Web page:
The message ‘anti-virus is dead' may finally get heard by corporate leaders and businesses after it was pronounced in public by Brian Dye, senior VP for information security at anti-virus pioneer firm Symantec which suppliers Norton AV software.
Dye's declaration, reported in the Wall Street Journal on May 4, has provoked a strong reaction and some criticism from security experts, who say users still need to hear the message that cyber attacks require a broad range of defence technologies - but question Symantec's reasons for saying it.
Dye told the Wall Street Journal that anti-virus "is dead. We don't think of anti-virus as a money maker in any way." His comments were quickly clarified in a statement to journalists by Symantec that admitted "the era of AV-only is over” but said: “Symantec led the first era of security with anti-virus, and it continues to be an important part of our portfolio.”
Reacting to Dye's comments, leading industry expert Brian Honan, head of BH Consulting, said the message that anti-virus alone is inadequate still needs to be spread.
He told SCMagazineUK.com: “The amount of times I go out and talk to clients and they go, ‘well I'm secure, I have anti-virus software'. It's good that they should be made aware that there is more to security than just anti-virus software.”
Cyber expert John Walker, a visiting professor with Nottingham-Trent University's School of Science and Technology, agreed. He told SC: “The message definitely needs to be pushed out there. The people I would like to hear this would be those at the high level in the businesses, those who are responsible for running the business to start to say, ‘I've just heard this on the news', and ask those below them the right questions – ‘does this provide us with security or, if not, what's the exposure'?”
Symantec has publicised the failings of AV as it moves towards a broader range of threat protection products, after ousting its CEO Steve Bennett in March.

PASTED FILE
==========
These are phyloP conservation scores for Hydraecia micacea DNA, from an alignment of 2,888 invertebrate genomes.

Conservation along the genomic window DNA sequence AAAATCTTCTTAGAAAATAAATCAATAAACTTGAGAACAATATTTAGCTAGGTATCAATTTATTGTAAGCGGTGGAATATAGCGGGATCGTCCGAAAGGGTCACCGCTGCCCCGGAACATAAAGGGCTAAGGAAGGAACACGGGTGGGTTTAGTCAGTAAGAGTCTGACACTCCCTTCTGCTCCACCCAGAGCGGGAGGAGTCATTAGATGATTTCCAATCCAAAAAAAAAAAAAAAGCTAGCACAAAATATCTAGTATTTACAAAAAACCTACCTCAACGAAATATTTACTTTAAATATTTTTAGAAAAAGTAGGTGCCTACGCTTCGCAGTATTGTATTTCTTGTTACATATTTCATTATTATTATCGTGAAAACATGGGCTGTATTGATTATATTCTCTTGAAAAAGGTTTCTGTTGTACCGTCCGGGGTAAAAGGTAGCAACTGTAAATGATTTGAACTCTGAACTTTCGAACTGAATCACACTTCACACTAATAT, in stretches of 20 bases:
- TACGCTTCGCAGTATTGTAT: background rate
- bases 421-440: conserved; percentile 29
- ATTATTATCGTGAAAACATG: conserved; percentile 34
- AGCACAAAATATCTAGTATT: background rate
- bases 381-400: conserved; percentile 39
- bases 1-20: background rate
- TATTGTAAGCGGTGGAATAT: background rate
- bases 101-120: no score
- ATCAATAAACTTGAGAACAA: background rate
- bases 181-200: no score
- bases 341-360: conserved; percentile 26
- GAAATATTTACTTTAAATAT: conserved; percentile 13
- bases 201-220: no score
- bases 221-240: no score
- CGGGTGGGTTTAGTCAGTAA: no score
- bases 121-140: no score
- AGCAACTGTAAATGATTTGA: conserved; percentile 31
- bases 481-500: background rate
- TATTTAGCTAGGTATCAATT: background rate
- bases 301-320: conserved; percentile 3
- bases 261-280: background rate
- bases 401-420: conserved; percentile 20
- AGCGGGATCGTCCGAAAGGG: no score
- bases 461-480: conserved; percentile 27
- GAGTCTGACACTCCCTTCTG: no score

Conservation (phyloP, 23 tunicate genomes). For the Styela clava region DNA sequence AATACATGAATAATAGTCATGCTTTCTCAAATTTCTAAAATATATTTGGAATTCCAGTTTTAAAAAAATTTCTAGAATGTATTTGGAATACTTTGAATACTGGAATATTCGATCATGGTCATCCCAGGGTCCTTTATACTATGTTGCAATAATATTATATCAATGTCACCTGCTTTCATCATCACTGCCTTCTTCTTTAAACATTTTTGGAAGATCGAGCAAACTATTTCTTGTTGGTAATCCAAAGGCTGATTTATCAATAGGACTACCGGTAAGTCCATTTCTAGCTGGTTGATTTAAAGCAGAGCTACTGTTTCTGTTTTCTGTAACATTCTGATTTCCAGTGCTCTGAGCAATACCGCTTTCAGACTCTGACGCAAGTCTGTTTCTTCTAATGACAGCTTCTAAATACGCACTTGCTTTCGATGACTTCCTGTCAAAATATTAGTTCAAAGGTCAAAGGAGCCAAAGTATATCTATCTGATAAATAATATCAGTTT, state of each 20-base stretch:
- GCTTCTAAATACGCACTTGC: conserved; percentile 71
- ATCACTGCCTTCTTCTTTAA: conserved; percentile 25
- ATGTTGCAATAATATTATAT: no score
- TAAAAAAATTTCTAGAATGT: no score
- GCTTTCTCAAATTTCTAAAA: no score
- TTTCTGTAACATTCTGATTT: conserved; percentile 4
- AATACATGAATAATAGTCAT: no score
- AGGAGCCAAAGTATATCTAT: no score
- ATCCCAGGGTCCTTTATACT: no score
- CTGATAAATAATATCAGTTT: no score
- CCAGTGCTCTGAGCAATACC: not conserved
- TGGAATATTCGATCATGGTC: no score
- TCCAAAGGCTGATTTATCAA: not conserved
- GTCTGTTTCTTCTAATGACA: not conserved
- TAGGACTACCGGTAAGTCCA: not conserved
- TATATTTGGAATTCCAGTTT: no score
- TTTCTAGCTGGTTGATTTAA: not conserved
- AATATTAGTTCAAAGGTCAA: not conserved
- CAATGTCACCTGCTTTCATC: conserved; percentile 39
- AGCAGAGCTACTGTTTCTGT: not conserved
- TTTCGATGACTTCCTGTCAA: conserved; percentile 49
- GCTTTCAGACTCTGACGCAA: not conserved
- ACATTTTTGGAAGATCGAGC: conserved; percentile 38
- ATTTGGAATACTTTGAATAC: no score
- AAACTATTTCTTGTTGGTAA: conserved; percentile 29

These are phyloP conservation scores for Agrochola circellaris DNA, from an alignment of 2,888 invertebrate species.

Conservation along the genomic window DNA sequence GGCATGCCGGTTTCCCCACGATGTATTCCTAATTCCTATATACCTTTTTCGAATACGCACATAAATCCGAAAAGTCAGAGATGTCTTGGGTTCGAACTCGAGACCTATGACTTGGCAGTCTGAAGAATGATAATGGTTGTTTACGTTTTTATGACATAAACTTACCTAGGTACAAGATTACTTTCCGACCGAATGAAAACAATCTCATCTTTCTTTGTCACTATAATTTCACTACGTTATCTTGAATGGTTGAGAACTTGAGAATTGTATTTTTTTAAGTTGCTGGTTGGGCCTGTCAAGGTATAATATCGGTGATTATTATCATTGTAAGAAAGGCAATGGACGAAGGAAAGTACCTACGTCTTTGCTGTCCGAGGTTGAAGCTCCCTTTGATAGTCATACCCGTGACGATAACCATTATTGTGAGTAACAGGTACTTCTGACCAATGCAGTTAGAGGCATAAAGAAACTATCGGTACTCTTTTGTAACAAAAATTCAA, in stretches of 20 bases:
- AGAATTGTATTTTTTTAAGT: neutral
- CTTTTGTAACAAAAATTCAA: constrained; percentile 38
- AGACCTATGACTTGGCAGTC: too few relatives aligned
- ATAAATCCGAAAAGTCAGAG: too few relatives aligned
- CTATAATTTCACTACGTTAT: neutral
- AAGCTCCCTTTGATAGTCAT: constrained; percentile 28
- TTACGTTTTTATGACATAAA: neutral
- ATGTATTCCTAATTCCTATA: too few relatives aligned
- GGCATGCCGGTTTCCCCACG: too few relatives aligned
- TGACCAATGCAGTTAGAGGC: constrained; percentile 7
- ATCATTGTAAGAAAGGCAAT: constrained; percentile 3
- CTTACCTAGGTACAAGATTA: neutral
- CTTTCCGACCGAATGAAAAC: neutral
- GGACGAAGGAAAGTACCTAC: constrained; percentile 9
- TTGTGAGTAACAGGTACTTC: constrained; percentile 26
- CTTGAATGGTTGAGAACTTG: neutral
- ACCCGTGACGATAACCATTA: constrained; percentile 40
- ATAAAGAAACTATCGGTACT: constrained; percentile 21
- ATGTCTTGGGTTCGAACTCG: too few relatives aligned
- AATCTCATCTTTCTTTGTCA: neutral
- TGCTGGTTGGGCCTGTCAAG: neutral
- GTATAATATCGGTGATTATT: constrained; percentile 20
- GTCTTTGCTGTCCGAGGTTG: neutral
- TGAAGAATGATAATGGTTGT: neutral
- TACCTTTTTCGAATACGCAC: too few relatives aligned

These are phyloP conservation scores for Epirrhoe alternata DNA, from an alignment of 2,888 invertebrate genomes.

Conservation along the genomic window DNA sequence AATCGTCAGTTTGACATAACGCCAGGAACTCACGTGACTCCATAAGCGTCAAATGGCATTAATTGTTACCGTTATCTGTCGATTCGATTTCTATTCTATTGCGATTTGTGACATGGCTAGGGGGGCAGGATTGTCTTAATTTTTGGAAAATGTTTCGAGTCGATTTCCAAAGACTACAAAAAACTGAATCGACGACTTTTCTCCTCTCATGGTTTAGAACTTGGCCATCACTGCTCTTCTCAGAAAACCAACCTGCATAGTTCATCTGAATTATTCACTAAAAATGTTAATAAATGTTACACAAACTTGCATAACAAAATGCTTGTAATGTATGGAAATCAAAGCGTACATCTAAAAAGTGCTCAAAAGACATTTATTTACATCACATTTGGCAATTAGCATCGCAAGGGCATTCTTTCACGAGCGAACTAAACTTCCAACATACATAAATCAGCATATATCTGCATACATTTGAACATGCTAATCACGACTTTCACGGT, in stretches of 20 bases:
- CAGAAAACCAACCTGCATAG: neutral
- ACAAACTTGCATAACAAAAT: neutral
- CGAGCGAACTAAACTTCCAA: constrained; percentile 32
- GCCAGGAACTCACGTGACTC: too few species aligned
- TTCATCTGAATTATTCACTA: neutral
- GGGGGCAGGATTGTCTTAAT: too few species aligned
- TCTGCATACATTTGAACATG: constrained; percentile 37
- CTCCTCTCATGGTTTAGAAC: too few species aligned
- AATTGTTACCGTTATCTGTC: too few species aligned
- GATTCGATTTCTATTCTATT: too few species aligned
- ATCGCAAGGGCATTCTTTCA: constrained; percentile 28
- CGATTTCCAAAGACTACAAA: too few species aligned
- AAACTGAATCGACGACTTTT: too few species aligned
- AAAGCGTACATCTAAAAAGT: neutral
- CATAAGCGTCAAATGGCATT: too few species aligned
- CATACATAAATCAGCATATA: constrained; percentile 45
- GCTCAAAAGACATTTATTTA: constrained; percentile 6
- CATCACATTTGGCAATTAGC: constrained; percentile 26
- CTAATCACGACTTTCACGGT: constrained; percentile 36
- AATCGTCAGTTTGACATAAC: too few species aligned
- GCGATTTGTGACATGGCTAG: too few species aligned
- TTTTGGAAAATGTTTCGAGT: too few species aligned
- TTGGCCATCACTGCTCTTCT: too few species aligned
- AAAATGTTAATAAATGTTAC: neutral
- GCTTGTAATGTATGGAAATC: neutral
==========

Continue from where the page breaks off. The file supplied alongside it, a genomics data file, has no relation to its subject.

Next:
But experts are concerned that the theme ‘anti-virus is dead' may push people too far towards using solely intelligence-based security incident detection and response tools.
Leading industry expert Ruggero Contu, research director at Gartner, emphasised that AV and anti-malware defences still play a role.
He told SC via email: “While it is true that the effectiveness of traditional anti-malware controls has gradually been decreasing over time, particularly as a result of the rise of advanced targeted attacks, there is still the need for endpoint anti-virus tools.”
Contu added: “Organisations' security posture should include processes and tools that go beyond the traditional endpoint security stance and try to leverage threat intelligence, APT and a comprehensive vulnerability management approach.”
John Walker said: “Anti-virus or anti-malware still has a part to play so what shouldn't be taken from that statement is ‘OK, we throw it away and don't use it,' because it still provides an element of protection. Security is holistic, it's all of the above and more, utilising everything in the toolset, not depending on a tool in the toolset.”
Brian Honan agreed: “Anti-virus will still play a role. In today's threat environment you need a multi-layered defensive strategy.”
But Honan also questioned the wisdom of Dye's comments saying: “That statement won't come as a surprise to people within the security industry. But it may come as a surprise to consumers or those who may already be Symantec customers, who have now been told the products they've been buying from Symantec and who they recognise Symantec for, are effectively dead.”
Walker said: “What people need to do is hear a message that's not based on vendor speak or competitive advantage; they need to hear a message that's consistent. They should be telling businesses the truth about anti-virus and what it means in real terms and giving them some positive direction. What we don't need is vendor scaremongering to get their own advantage.”
The inadequacy of ‘AV-only' was emphasised in a May 5 blog by FireEye's Zheng Bu and Rob Rachwald who pointed out that 82 per cent of malware disappears after one hour. “With the half-life of malware being so short, we can draw the conclusion that the function signature-based AV serves has become more akin to ghost hunting than threat detection and prevention,” they said.
They explained: “Malware is developed, QA'd against the latest AV signatures, released, and once it is picked up by AV sensors and shared among vendors—the malware dies. The process takes a few days at most. By contrast, anti-virus vendors work in a process that takes a few days to a few weeks. Examining the two ‘supply chains', you quickly see why anti-virus is inherently behind the curve – doomed to chasing ghosts.”